A post by guest curator Suzi Higton, School of Divinity
The books of intrepid travel writers whose adventures span from Jerusalem to Cairo feature throughout the collections at New College Library and in particular, those gifted to the library by William Fulton Jackson. A selection from this collection is now on display in New College Library.
Born in 1855, Jackson, recently uncovered as the donor of the W. F. Jackson (WFJ) collection, was the General Manager of the North British Railway Company. His interest in and passion for travel, particularly the Holy Land and Egyptology is reflected both in his numerous books on the subject and detailed photograph collection which is held by the Glasgow University Library Archives.
When selecting books from the WFJ collection to display, the eye is immediately drawn to the books’ beautiful cover designs, maps and illustrations. Rambles in Bible Lands stands out, not just for its intricate artwork but for being aimed at a younger audience. Written by the Reverend Richard Newton, it was published initially whilst he was editor of the American Sunday-School Union, and is based on a series of letters written to Sunday-School World and A Child’s World whilst travelling through Syria, Israel, Lebanon and Egypt.
It is the latter of these countries that sparked a lifelong interest in Egyptology for the journalist and novelist, Amelia B. Edwards who wrote A Thousand Miles Up the Nile following her visit to the country in 1873. Edwards’ account as a female travel writer, accompanied by a fellow female travelling companion is notable for its rich detail in the descriptions of the places and people she encountered.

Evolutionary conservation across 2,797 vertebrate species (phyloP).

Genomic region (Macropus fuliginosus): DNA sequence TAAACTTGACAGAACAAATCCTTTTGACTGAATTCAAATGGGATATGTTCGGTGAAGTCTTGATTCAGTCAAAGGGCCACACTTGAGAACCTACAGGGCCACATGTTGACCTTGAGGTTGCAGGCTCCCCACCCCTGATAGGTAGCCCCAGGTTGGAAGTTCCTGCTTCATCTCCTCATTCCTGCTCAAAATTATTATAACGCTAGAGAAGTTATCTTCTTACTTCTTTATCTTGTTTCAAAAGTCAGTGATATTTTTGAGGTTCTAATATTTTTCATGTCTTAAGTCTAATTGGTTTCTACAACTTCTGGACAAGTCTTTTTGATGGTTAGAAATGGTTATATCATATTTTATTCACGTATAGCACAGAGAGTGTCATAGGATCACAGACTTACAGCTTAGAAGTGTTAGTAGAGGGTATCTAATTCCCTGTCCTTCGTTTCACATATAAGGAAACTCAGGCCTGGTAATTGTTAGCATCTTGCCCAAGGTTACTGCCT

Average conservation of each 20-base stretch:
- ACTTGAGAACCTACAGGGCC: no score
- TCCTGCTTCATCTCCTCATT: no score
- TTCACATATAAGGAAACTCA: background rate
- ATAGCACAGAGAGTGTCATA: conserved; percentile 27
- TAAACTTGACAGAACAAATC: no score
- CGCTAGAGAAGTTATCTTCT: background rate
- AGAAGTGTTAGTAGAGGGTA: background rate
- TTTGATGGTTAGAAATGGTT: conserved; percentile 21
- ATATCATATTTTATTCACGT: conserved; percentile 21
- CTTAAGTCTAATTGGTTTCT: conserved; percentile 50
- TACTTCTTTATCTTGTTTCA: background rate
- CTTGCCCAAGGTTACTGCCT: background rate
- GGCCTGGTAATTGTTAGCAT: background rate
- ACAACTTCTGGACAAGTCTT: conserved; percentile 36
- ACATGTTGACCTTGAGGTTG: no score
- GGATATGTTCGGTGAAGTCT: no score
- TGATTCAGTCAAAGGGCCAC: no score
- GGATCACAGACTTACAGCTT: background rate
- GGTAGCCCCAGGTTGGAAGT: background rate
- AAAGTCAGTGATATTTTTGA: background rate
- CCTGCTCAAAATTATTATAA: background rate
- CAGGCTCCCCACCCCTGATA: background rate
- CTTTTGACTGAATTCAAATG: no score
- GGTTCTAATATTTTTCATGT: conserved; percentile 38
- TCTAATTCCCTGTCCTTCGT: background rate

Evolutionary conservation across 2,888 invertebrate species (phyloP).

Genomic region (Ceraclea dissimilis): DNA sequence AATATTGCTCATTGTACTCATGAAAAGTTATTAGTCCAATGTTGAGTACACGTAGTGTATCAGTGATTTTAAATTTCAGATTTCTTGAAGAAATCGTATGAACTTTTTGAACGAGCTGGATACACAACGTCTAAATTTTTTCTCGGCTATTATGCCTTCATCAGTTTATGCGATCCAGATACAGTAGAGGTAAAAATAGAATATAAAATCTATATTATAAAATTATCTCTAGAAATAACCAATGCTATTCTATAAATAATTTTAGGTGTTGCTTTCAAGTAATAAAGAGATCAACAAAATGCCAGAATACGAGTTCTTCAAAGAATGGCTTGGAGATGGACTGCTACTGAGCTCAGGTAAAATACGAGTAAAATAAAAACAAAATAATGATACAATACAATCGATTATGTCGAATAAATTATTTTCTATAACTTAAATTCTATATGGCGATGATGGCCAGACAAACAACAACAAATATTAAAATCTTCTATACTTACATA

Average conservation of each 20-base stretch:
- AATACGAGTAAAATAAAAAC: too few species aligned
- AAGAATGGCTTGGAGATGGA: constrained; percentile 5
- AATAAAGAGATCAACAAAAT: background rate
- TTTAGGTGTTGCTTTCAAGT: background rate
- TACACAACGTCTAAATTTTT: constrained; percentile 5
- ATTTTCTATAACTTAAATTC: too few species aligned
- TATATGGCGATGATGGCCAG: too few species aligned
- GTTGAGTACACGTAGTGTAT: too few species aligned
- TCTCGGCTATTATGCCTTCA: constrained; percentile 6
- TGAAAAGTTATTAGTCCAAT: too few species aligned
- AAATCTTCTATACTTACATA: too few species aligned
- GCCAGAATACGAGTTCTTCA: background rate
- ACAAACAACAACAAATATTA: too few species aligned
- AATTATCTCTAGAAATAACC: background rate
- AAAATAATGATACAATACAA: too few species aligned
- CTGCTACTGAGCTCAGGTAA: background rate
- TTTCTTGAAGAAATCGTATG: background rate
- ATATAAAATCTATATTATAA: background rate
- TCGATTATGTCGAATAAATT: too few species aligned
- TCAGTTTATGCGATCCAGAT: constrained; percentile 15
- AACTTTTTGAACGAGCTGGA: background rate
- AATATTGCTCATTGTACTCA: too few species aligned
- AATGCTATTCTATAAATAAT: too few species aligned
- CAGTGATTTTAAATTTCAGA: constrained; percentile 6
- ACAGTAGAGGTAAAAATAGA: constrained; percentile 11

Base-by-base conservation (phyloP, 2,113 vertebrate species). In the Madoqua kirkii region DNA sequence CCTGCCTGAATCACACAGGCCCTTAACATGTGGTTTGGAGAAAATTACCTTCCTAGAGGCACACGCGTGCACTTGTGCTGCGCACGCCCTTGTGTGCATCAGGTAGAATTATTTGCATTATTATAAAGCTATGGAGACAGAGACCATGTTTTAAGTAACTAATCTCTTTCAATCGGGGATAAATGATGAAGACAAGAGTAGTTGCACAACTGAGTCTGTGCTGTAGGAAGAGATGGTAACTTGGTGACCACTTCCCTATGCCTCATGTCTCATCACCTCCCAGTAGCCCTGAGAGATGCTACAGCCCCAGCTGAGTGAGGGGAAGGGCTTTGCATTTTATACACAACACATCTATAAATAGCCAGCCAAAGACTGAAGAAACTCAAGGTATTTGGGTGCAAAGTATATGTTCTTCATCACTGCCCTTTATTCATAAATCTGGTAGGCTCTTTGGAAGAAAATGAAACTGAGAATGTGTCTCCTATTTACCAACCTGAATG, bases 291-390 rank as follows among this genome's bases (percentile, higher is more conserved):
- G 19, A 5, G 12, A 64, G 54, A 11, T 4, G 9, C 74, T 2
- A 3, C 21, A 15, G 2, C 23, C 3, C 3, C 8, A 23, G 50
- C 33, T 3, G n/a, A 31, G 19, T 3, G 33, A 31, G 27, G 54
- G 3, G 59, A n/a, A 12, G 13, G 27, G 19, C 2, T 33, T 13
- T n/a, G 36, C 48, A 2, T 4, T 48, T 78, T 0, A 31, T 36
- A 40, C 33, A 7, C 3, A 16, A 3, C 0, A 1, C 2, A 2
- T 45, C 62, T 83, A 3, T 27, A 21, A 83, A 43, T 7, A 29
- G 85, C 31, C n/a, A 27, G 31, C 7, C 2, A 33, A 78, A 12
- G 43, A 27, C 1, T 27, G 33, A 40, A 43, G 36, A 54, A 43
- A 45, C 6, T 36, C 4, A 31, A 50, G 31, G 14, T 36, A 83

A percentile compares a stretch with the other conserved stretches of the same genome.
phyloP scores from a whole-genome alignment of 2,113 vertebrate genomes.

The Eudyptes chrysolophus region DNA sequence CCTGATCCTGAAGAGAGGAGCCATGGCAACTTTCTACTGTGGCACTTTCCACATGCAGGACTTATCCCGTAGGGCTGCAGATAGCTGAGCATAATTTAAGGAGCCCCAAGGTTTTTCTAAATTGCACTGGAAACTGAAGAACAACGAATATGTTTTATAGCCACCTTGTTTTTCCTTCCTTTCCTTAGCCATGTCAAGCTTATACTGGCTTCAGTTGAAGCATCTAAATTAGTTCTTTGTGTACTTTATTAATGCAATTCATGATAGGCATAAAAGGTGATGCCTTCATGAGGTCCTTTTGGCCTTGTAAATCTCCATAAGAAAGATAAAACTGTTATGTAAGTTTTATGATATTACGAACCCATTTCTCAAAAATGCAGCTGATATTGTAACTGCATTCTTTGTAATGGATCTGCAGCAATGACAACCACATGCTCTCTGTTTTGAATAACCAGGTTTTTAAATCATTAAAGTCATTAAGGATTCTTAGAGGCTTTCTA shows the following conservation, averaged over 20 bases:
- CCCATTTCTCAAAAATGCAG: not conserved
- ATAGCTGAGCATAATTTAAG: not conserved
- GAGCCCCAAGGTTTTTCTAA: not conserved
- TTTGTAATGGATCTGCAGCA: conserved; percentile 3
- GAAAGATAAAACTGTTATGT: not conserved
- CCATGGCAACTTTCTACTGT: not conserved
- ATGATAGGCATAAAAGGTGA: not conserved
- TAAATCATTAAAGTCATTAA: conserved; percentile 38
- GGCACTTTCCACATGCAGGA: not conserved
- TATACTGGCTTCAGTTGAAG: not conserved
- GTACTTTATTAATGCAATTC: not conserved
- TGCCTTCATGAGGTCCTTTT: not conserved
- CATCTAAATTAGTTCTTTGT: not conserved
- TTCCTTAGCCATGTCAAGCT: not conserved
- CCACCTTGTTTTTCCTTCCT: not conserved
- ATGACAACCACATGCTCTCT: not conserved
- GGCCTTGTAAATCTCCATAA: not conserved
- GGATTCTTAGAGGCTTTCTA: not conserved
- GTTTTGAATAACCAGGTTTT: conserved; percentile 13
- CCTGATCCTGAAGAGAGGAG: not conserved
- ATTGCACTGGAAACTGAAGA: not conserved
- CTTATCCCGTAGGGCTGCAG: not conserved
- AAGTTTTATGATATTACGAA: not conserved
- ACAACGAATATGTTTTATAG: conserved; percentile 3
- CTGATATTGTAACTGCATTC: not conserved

The inclusion of maps in many of the books illustrates the journeys many travellers undertook through often dangerous and politically unstable regions. James Silk Buckingham’s Travels in Palestine maps his often perilous journey through the ancient countries of Bashan and Gilead. Robbed and left for dead in the Egyptian desert and subsequently forced to don a number of disguises to avoid further ‘plunderings,’ Buckingham was inspired to publish his travel writing ‘as a means of acquiring reputation,’ and ‘as the only way to avoid reproach’ for his travels!
Philip Henry Gosse, most widely known as a naturalist whose most notable works include The Birds of Jamaica and Omphalos, wrote Sacred Streams or The Rivers of the Bible to provide enjoyable reading on the day of the Sabbath. This book was selected for display not only for its beautiful cover artwork but also for its somewhat unconventional geographical depiction of the Holy Land.
For a truly unique perspective of the Holy Land, one need look no further than Henry M. Field’s account of his travels through the Holy Land…by camel! On the Desert: A Narrative of Travel through the Wilderness of Sinai to Palestine describes his travels across the Sinai Desert. Written during the British Occupation of Egypt, Field only narrowly avoided nationalist riots in Alexandria where a number of Europeans were killed, an event which took place only four months before his visit in February 1882.
This selection of travel writing is not only notable for beautiful cover designs, illustrations and maps but for their preservation of a truly different era of travel of which William Jackson Fulton was undoubtedly very fond.
Suzi Higton, School of Divinity